...and weirder, too.
This section of scripture is filled with strange, and fearsome images. We're no longer talking about famines and wars and plagues, but both worship and wars in heaven. There are beasts and dragons. So it's obvious that all of this is symbolic, not literal. What are these visions about?
In chapter eleven a temple is being measured, and there are prophets. Many people think that this refers to the literal rebuilding of the temple. Others believe that the measuring and rebuilding of the temple refers to the growth of the church, until the end of the age. Prophets will come who will testify to the truth of Christ's victory over sin and death, and ultimately, no one will be able to stop the prophets' witness, even though terrible things happen.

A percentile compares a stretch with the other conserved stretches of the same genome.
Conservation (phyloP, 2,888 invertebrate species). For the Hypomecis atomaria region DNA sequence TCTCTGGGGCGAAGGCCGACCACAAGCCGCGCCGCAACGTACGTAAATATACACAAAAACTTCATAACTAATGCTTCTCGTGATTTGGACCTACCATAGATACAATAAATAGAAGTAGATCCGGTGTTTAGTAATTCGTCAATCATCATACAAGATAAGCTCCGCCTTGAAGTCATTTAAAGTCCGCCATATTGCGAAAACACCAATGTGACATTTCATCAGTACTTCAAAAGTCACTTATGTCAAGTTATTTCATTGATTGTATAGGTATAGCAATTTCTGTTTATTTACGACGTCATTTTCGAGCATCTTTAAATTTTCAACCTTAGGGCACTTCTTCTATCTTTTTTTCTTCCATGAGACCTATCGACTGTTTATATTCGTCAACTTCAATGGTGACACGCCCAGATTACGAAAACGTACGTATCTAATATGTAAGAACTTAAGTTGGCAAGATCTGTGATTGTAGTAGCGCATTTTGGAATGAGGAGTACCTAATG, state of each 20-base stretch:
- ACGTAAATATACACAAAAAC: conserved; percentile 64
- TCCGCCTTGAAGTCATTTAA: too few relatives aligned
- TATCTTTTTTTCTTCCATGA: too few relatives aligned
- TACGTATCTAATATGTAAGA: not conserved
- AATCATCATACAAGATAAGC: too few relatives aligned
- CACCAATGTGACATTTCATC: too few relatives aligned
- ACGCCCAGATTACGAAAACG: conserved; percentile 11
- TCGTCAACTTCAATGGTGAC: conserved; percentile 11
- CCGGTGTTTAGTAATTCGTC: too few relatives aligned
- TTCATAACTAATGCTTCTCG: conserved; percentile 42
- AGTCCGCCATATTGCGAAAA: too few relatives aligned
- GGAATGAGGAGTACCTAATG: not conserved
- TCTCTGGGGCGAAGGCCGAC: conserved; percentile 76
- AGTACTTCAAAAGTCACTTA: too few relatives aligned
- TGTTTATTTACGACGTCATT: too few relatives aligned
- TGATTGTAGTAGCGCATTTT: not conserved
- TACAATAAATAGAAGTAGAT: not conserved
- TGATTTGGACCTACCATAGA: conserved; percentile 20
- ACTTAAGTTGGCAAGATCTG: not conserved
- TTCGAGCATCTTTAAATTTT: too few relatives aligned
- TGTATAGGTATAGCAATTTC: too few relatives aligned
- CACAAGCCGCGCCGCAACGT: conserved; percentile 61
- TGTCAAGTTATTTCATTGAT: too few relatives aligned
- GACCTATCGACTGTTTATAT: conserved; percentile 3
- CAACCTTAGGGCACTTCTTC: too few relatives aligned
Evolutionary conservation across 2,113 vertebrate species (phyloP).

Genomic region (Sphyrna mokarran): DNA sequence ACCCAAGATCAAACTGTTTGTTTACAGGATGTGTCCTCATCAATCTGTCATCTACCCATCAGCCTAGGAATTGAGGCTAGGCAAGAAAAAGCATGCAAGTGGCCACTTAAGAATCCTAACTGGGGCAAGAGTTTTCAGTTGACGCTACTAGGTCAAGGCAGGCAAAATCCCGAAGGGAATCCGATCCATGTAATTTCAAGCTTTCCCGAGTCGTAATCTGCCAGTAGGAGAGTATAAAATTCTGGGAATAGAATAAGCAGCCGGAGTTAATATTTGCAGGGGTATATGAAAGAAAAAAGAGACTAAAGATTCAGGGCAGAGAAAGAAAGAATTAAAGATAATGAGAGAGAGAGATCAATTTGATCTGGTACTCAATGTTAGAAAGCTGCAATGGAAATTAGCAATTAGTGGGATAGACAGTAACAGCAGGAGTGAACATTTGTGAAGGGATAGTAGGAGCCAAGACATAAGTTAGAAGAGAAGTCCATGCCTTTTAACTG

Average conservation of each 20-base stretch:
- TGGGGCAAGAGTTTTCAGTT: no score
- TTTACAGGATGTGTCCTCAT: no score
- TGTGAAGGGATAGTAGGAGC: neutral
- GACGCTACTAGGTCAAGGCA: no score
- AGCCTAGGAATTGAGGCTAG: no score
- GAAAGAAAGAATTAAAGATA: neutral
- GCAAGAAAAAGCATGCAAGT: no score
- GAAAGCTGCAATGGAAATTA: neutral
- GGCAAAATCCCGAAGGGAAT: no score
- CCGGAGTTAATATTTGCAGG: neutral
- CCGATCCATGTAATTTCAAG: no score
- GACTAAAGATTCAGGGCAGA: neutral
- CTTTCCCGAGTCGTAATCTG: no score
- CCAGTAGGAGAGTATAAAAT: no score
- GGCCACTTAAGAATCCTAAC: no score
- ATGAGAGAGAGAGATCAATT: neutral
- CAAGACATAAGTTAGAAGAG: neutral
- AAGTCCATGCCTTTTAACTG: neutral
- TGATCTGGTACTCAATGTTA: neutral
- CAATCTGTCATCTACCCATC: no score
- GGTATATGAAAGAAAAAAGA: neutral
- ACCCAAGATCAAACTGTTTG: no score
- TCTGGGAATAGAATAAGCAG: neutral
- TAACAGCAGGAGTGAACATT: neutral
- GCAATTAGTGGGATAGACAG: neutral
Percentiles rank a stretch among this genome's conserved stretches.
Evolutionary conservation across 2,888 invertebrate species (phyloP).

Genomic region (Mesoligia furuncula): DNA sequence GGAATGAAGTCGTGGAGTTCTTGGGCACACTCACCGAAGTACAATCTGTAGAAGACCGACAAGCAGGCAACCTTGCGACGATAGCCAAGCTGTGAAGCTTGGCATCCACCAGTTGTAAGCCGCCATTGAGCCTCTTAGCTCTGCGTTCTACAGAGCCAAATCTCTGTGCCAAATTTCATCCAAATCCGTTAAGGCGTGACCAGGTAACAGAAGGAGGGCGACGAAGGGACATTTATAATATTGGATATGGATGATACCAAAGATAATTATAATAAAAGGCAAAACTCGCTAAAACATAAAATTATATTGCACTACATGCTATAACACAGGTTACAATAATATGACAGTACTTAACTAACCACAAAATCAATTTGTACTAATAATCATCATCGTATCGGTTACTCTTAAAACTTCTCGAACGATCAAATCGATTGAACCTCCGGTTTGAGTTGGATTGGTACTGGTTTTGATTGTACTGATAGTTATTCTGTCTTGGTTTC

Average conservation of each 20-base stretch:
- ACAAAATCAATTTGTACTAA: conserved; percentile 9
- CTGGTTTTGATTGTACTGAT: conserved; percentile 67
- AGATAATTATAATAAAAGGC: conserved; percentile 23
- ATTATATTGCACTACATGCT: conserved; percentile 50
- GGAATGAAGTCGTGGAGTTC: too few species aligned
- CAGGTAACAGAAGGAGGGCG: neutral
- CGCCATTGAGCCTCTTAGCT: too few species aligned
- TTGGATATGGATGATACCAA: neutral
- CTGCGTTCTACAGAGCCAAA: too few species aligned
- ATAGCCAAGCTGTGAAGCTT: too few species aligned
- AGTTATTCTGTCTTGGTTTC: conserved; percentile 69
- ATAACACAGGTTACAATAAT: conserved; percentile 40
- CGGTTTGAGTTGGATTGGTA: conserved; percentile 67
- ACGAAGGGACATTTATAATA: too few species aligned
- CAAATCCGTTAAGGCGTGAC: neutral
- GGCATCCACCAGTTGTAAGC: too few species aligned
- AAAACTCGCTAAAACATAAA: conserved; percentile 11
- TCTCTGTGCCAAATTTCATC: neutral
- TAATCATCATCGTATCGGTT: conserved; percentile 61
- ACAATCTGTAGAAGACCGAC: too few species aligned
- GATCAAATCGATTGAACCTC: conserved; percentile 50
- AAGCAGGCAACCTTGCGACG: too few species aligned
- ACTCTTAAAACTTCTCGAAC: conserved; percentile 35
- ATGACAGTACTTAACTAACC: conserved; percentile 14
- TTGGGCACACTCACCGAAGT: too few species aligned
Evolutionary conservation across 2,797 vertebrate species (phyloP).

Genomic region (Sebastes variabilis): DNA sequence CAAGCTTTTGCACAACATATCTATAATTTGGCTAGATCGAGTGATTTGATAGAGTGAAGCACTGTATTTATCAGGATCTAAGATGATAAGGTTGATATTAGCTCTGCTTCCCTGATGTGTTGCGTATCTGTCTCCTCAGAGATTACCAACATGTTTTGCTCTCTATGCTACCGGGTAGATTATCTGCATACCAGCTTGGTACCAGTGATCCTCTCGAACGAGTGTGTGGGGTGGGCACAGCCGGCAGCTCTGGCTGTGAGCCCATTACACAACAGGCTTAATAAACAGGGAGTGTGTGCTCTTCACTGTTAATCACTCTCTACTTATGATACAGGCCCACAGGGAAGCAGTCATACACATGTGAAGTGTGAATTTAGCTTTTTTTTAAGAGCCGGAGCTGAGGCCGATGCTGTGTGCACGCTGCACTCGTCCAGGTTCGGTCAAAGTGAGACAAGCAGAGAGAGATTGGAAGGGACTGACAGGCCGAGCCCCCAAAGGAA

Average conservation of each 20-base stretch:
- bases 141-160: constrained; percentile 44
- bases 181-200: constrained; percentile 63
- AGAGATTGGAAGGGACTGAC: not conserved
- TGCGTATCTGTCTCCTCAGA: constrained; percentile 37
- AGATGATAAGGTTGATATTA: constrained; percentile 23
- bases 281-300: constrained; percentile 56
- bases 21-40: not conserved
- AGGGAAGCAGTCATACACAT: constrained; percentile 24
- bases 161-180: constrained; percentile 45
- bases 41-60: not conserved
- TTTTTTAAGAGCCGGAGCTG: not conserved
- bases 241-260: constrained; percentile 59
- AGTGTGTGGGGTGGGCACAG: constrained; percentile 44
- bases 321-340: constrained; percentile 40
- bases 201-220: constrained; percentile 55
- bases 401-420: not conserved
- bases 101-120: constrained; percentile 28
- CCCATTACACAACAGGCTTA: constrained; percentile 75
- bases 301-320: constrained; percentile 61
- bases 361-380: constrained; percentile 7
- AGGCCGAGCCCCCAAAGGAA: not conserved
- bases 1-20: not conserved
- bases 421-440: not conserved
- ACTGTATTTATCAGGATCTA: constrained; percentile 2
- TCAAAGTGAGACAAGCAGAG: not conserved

The scene shifts to heaven, where the heavenly throng worships and sings "the kingdom of this world has become the kingdom of our Lord and of his Christ..." (see how this keeps happening? reminding beleaguered people of the ultimate victory).
Even though we think of the beast and the dragon as future enemies, it's very possible that the early Christians read them as powerful people who were actively persecuting them then. Emperors of the Roman Empire and other leaders opposed to the church were waging war against Christians, and the dragon and the beast might be those leaders.
Some people consider that the woman being pursued is the ideal church (remember that sometimes the church is compared to a bride.)
It's worth mentioning that number "666", since so many people refer to it. Some people try to read it as a code, and think that it might refer to a specific evil person. Others point out that in Hebrew, numbers have meaning (for example 7 is the number of perfection, 3 represents completeness, and 4 is the number of the earth). So 6 is one short of a perfect 7, and 666 might just mean "perfect evil.'